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5 Careers to explore with a master's in nursing

If you’re considering getting a master’s in nursing, you may be wondering where your degree will take you. Many people who aren’t in the field might just assume that you become a more qualified nurse. However, that’s far from the truth. There are plenty of job options for people who are interested in getting their master’s in nursing. If you’re considering this degree, here are five career options you’ll have once you get out.

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1. Midwife
Yes, despite the advances in modern medicine, midwives still exist. These days, they’re known as a certified nurse midwifes. However, when you think of a midwife, you might have the wrong idea. Midwives aren’t only responsible for delivering babies. They also play a role in prenatal and postnatal care, and they help families plan for their new arrivals as well as perform gynecological exams. Midwives can come to a patient’s house, but they also work at medical clinics, private practices and hospitals, too. To be certified, nurses need to have their master’s of science in nursing or some other comparable master’s degree. The salary isn’t bad either, with most people making an average of $84,000.

2. Nurse educator
This is a very satisfying career to be in, and one that is very desired right now. Currently there’s a shortage of nurse educators in the medical field, causing nursing programs to become even more competitive and hard to get into. That’s why nurse educators are in high-demand by hospitals, medical clinics and private practices. People forget that nurses need to be educated throughout their careers, not just in school. Nursing educators get to develop, implement and teach nursing curriculums that prepare nurses early on as well as in their careers. They work in teaching hospitals, colleges and universities. Again, given the demand for this role, the salary is high, sitting at an average of $71,292.

3. Nurse practitioner
Pursuing a career as a nurse practitioner is one of the most common roads to take. Nurse practitioners work side by side with doctors in a private practice setting. All nurse practitioners have a bachelor’s degree and a master’s of science degree, but they may also have their doctorate in nursing. If qualified, some nurse practitioners even run their own clinics and may specialize in certain areas of medicine. This field is a great one to enter, as a lot of possibilities arise and nurses have a lot of the same responsibilities that doctors do.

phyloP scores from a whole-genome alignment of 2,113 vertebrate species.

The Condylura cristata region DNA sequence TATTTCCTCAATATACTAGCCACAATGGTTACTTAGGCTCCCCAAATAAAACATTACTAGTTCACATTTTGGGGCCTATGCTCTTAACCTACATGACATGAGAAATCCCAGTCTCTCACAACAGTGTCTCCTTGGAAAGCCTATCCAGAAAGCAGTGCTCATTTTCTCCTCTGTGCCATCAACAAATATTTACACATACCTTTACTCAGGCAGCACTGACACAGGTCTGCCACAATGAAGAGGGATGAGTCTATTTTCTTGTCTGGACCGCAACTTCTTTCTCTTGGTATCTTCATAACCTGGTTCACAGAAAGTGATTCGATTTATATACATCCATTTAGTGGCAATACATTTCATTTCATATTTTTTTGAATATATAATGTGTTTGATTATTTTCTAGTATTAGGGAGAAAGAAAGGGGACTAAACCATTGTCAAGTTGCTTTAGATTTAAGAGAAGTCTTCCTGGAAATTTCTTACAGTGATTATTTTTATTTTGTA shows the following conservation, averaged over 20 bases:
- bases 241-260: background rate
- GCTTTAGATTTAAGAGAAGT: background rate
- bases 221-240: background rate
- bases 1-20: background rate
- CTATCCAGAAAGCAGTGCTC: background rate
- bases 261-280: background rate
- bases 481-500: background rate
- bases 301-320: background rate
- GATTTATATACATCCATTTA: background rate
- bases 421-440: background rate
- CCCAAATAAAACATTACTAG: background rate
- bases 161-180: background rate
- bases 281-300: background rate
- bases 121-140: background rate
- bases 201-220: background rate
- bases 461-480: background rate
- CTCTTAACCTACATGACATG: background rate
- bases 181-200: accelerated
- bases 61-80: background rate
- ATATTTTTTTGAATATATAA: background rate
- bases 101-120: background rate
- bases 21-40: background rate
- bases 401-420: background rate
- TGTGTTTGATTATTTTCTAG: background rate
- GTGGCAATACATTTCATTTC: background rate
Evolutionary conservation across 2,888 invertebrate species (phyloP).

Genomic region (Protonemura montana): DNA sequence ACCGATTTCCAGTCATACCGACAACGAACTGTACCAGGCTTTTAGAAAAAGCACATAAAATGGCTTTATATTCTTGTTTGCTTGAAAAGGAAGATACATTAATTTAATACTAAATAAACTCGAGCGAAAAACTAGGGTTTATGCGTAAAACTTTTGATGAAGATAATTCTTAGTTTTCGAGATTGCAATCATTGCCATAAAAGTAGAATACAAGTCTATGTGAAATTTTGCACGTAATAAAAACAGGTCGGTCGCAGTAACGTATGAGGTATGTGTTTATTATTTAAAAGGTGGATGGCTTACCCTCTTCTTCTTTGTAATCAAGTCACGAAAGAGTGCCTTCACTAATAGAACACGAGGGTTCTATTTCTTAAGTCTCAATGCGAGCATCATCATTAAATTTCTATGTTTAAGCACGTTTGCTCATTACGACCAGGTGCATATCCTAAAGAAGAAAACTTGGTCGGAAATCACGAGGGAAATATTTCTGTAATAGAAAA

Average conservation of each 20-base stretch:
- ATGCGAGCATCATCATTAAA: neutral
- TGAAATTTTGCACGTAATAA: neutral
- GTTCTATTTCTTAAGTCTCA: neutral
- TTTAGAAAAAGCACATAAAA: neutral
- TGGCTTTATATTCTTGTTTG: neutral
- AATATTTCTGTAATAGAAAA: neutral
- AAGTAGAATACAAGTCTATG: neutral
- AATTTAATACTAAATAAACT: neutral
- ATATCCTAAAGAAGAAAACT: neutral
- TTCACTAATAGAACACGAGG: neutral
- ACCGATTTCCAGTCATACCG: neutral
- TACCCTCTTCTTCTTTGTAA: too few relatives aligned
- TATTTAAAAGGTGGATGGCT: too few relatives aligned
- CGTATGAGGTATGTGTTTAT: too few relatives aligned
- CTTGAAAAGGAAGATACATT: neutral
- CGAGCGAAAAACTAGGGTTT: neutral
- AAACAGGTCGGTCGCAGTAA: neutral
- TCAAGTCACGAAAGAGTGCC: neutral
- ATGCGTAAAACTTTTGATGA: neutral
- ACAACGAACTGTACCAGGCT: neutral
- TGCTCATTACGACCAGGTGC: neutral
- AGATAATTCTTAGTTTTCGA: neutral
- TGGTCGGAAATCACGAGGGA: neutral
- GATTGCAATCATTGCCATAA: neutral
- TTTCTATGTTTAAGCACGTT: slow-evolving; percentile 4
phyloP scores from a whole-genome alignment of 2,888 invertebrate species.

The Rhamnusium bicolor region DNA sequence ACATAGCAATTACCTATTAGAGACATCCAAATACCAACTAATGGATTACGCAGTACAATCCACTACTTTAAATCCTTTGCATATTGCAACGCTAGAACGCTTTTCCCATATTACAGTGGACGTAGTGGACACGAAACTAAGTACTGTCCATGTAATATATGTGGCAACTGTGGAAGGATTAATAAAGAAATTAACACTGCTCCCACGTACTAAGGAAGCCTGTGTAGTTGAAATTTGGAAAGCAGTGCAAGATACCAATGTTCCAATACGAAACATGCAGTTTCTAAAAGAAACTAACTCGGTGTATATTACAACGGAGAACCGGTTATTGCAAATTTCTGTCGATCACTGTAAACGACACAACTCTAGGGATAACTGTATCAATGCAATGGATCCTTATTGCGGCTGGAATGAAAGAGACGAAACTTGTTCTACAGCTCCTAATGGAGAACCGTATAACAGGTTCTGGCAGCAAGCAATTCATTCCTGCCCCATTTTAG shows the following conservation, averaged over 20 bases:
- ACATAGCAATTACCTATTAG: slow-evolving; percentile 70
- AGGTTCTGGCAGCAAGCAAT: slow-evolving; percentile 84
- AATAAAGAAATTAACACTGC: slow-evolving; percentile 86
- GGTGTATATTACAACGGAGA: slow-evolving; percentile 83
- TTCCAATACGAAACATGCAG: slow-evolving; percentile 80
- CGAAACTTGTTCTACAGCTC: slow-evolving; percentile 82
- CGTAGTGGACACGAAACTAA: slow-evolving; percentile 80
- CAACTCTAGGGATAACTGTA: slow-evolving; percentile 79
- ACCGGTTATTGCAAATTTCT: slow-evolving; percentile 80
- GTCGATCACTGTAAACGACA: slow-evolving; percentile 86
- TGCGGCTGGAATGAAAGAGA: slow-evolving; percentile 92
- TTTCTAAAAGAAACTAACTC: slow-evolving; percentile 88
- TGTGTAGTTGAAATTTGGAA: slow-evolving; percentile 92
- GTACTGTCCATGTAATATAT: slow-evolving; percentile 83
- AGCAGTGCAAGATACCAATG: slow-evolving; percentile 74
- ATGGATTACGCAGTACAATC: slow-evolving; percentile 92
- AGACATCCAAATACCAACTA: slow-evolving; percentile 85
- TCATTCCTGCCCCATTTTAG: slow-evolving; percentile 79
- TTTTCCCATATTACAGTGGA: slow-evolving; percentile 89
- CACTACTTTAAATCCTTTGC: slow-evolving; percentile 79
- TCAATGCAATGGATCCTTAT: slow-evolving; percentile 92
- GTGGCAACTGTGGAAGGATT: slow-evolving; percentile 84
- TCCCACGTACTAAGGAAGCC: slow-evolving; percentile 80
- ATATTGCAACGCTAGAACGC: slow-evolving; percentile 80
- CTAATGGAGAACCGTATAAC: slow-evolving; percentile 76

4. Clinical nurse specialist
Clinical nurse specialists help control and manage the quality standards of medical care, a very important job. People in this role are expected to be very responsible, organized and possess great people skills, as they consistently will be working with doctors and nurses to ensure that everything is running up to speed. They may also have to deal with patients who are unhappy with their care and reassure them. While the role is tedious, it does pay well. Clinical nurse specialists make an average of $76, 209.

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5. Nurse researcher
If you’re not into the hands-on stuff, this might be the right role for you. Nurse researchers don’t work with hospitals and practices. Instead, they’re employed by private companies and medical research firms. People in this career collect research and data from nursing, medical and pharmaceutical products and create reports and analyses on it. While you don’t necessarily need a master’s of science degree for this role, usually people who have their masters’ in nursing are much more likely to get the job. Again, the pay isn’t too shabby, with people earning an average of $95,000 a year.

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